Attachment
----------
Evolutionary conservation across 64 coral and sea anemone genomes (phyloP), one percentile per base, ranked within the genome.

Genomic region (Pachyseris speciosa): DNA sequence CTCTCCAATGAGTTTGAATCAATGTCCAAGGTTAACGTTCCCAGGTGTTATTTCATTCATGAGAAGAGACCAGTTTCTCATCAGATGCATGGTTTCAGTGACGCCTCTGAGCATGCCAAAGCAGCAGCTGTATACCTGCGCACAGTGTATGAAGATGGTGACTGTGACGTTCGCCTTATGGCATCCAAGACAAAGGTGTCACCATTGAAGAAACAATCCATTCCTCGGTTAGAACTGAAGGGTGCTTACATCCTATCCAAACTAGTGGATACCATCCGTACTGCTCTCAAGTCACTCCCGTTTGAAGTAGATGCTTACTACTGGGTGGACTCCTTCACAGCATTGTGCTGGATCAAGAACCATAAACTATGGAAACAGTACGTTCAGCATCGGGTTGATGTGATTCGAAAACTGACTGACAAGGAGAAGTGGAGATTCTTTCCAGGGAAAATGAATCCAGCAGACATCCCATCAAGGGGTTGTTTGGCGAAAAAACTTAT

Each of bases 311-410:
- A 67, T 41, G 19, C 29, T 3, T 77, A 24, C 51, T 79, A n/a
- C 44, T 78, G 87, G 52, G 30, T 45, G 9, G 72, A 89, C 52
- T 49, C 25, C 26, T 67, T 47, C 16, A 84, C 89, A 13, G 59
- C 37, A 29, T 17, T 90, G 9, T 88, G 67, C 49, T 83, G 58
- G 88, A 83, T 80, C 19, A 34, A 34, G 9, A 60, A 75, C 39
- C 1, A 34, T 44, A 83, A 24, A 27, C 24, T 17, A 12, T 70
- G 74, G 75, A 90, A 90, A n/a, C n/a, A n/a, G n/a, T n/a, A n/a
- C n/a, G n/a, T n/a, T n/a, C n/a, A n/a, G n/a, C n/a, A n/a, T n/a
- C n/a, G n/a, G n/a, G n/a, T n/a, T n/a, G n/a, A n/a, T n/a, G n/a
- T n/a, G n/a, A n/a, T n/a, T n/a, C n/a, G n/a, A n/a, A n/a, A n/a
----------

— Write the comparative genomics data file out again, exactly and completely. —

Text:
Evolutionary conservation across 64 coral and sea anemone genomes (phyloP), one percentile per base, ranked within the genome.

Genomic region (Pachyseris speciosa): DNA sequence CTCTCCAATGAGTTTGAATCAATGTCCAAGGTTAACGTTCCCAGGTGTTATTTCATTCATGAGAAGAGACCAGTTTCTCATCAGATGCATGGTTTCAGTGACGCCTCTGAGCATGCCAAAGCAGCAGCTGTATACCTGCGCACAGTGTATGAAGATGGTGACTGTGACGTTCGCCTTATGGCATCCAAGACAAAGGTGTCACCATTGAAGAAACAATCCATTCCTCGGTTAGAACTGAAGGGTGCTTACATCCTATCCAAACTAGTGGATACCATCCGTACTGCTCTCAAGTCACTCCCGTTTGAAGTAGATGCTTACTACTGGGTGGACTCCTTCACAGCATTGTGCTGGATCAAGAACCATAAACTATGGAAACAGTACGTTCAGCATCGGGTTGATGTGATTCGAAAACTGACTGACAAGGAGAAGTGGAGATTCTTTCCAGGGAAAATGAATCCAGCAGACATCCCATCAAGGGGTTGTTTGGCGAAAAAACTTAT

Each of bases 311-410:
- A 67, T 41, G 19, C 29, T 3, T 77, A 24, C 51, T 79, A n/a
- C 44, T 78, G 87, G 52, G 30, T 45, G 9, G 72, A 89, C 52
- T 49, C 25, C 26, T 67, T 47, C 16, A 84, C 89, A 13, G 59
- C 37, A 29, T 17, T 90, G 9, T 88, G 67, C 49, T 83, G 58
- G 88, A 83, T 80, C 19, A 34, A 34, G 9, A 60, A 75, C 39
- C 1, A 34, T 44, A 83, A 24, A 27, C 24, T 17, A 12, T 70
- G 74, G 75, A 90, A 90, A n/a, C n/a, A n/a, G n/a, T n/a, A n/a
- C n/a, G n/a, T n/a, T n/a, C n/a, A n/a, G n/a, C n/a, A n/a, T n/a
- C n/a, G n/a, G n/a, G n/a, T n/a, T n/a, G n/a, A n/a, T n/a, G n/a
- T n/a, G n/a, A n/a, T n/a, T n/a, C n/a, G n/a, A n/a, A n/a, A n/a